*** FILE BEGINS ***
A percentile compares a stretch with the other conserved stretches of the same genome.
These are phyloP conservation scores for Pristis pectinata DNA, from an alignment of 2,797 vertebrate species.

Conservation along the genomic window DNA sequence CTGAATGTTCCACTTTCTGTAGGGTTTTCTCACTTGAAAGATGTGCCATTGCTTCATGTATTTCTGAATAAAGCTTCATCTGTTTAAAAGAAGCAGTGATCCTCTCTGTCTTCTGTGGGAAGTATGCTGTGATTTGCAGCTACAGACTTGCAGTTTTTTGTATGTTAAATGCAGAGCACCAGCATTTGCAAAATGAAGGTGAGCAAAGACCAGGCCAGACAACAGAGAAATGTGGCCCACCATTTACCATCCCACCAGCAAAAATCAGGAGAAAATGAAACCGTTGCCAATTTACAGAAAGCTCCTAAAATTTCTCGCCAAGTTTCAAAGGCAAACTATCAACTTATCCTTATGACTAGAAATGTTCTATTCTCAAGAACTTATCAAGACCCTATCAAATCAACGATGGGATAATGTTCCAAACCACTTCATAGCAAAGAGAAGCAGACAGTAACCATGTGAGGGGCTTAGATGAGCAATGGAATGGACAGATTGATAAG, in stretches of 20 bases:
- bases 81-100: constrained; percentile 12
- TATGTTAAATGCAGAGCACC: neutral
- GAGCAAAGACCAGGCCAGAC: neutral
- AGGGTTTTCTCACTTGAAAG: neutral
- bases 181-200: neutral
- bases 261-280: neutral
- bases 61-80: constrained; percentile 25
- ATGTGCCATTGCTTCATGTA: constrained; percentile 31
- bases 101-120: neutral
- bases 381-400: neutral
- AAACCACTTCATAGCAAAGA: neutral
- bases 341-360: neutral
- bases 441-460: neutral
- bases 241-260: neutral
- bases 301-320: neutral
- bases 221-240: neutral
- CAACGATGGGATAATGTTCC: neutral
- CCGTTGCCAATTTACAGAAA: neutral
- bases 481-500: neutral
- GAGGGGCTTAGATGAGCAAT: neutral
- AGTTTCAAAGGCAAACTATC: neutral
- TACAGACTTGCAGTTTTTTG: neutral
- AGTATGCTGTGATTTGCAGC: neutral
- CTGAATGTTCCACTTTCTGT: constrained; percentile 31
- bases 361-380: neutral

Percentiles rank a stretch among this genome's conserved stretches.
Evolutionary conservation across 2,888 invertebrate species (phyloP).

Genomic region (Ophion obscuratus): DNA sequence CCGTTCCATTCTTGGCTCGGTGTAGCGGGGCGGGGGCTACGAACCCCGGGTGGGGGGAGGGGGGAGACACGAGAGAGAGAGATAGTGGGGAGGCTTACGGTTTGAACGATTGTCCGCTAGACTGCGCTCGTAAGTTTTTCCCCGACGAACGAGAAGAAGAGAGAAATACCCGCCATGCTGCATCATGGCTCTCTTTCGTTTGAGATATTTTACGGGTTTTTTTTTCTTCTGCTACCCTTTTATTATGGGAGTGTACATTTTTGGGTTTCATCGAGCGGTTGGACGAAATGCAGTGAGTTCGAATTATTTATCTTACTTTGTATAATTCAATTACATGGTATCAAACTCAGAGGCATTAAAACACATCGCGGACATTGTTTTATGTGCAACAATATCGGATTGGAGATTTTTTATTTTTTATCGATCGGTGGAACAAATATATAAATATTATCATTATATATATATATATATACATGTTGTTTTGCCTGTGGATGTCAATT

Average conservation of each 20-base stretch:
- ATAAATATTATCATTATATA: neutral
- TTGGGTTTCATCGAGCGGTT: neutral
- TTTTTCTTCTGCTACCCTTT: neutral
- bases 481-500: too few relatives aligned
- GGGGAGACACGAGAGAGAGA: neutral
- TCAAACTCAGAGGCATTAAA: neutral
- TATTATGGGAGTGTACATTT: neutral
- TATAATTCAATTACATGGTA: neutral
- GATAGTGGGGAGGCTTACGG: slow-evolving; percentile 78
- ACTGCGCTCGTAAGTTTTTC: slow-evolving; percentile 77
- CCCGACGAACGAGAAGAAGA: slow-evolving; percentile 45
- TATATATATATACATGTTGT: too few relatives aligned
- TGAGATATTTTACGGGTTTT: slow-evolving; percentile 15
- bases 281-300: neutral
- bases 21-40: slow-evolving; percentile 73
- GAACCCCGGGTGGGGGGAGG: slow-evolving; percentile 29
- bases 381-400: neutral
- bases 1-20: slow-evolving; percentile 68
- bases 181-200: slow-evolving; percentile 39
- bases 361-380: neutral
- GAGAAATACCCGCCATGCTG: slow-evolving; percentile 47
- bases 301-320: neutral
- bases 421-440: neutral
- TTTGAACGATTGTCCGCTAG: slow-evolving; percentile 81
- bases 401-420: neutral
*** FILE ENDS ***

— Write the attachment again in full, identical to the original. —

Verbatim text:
A percentile compares a stretch with the other conserved stretches of the same genome.
These are phyloP conservation scores for Pristis pectinata DNA, from an alignment of 2,797 vertebrate species.

Conservation along the genomic window DNA sequence CTGAATGTTCCACTTTCTGTAGGGTTTTCTCACTTGAAAGATGTGCCATTGCTTCATGTATTTCTGAATAAAGCTTCATCTGTTTAAAAGAAGCAGTGATCCTCTCTGTCTTCTGTGGGAAGTATGCTGTGATTTGCAGCTACAGACTTGCAGTTTTTTGTATGTTAAATGCAGAGCACCAGCATTTGCAAAATGAAGGTGAGCAAAGACCAGGCCAGACAACAGAGAAATGTGGCCCACCATTTACCATCCCACCAGCAAAAATCAGGAGAAAATGAAACCGTTGCCAATTTACAGAAAGCTCCTAAAATTTCTCGCCAAGTTTCAAAGGCAAACTATCAACTTATCCTTATGACTAGAAATGTTCTATTCTCAAGAACTTATCAAGACCCTATCAAATCAACGATGGGATAATGTTCCAAACCACTTCATAGCAAAGAGAAGCAGACAGTAACCATGTGAGGGGCTTAGATGAGCAATGGAATGGACAGATTGATAAG, in stretches of 20 bases:
- bases 81-100: constrained; percentile 12
- TATGTTAAATGCAGAGCACC: neutral
- GAGCAAAGACCAGGCCAGAC: neutral
- AGGGTTTTCTCACTTGAAAG: neutral
- bases 181-200: neutral
- bases 261-280: neutral
- bases 61-80: constrained; percentile 25
- ATGTGCCATTGCTTCATGTA: constrained; percentile 31
- bases 101-120: neutral
- bases 381-400: neutral
- AAACCACTTCATAGCAAAGA: neutral
- bases 341-360: neutral
- bases 441-460: neutral
- bases 241-260: neutral
- bases 301-320: neutral
- bases 221-240: neutral
- CAACGATGGGATAATGTTCC: neutral
- CCGTTGCCAATTTACAGAAA: neutral
- bases 481-500: neutral
- GAGGGGCTTAGATGAGCAAT: neutral
- AGTTTCAAAGGCAAACTATC: neutral
- TACAGACTTGCAGTTTTTTG: neutral
- AGTATGCTGTGATTTGCAGC: neutral
- CTGAATGTTCCACTTTCTGT: constrained; percentile 31
- bases 361-380: neutral

Percentiles rank a stretch among this genome's conserved stretches.
Evolutionary conservation across 2,888 invertebrate species (phyloP).

Genomic region (Ophion obscuratus): DNA sequence CCGTTCCATTCTTGGCTCGGTGTAGCGGGGCGGGGGCTACGAACCCCGGGTGGGGGGAGGGGGGAGACACGAGAGAGAGAGATAGTGGGGAGGCTTACGGTTTGAACGATTGTCCGCTAGACTGCGCTCGTAAGTTTTTCCCCGACGAACGAGAAGAAGAGAGAAATACCCGCCATGCTGCATCATGGCTCTCTTTCGTTTGAGATATTTTACGGGTTTTTTTTTCTTCTGCTACCCTTTTATTATGGGAGTGTACATTTTTGGGTTTCATCGAGCGGTTGGACGAAATGCAGTGAGTTCGAATTATTTATCTTACTTTGTATAATTCAATTACATGGTATCAAACTCAGAGGCATTAAAACACATCGCGGACATTGTTTTATGTGCAACAATATCGGATTGGAGATTTTTTATTTTTTATCGATCGGTGGAACAAATATATAAATATTATCATTATATATATATATATATACATGTTGTTTTGCCTGTGGATGTCAATT

Average conservation of each 20-base stretch:
- ATAAATATTATCATTATATA: neutral
- TTGGGTTTCATCGAGCGGTT: neutral
- TTTTTCTTCTGCTACCCTTT: neutral
- bases 481-500: too few relatives aligned
- GGGGAGACACGAGAGAGAGA: neutral
- TCAAACTCAGAGGCATTAAA: neutral
- TATTATGGGAGTGTACATTT: neutral
- TATAATTCAATTACATGGTA: neutral
- GATAGTGGGGAGGCTTACGG: slow-evolving; percentile 78
- ACTGCGCTCGTAAGTTTTTC: slow-evolving; percentile 77
- CCCGACGAACGAGAAGAAGA: slow-evolving; percentile 45
- TATATATATATACATGTTGT: too few relatives aligned
- TGAGATATTTTACGGGTTTT: slow-evolving; percentile 15
- bases 281-300: neutral
- bases 21-40: slow-evolving; percentile 73
- GAACCCCGGGTGGGGGGAGG: slow-evolving; percentile 29
- bases 381-400: neutral
- bases 1-20: slow-evolving; percentile 68
- bases 181-200: slow-evolving; percentile 39
- bases 361-380: neutral
- GAGAAATACCCGCCATGCTG: slow-evolving; percentile 47
- bases 301-320: neutral
- bases 421-440: neutral
- TTTGAACGATTGTCCGCTAG: slow-evolving; percentile 81
- bases 401-420: neutral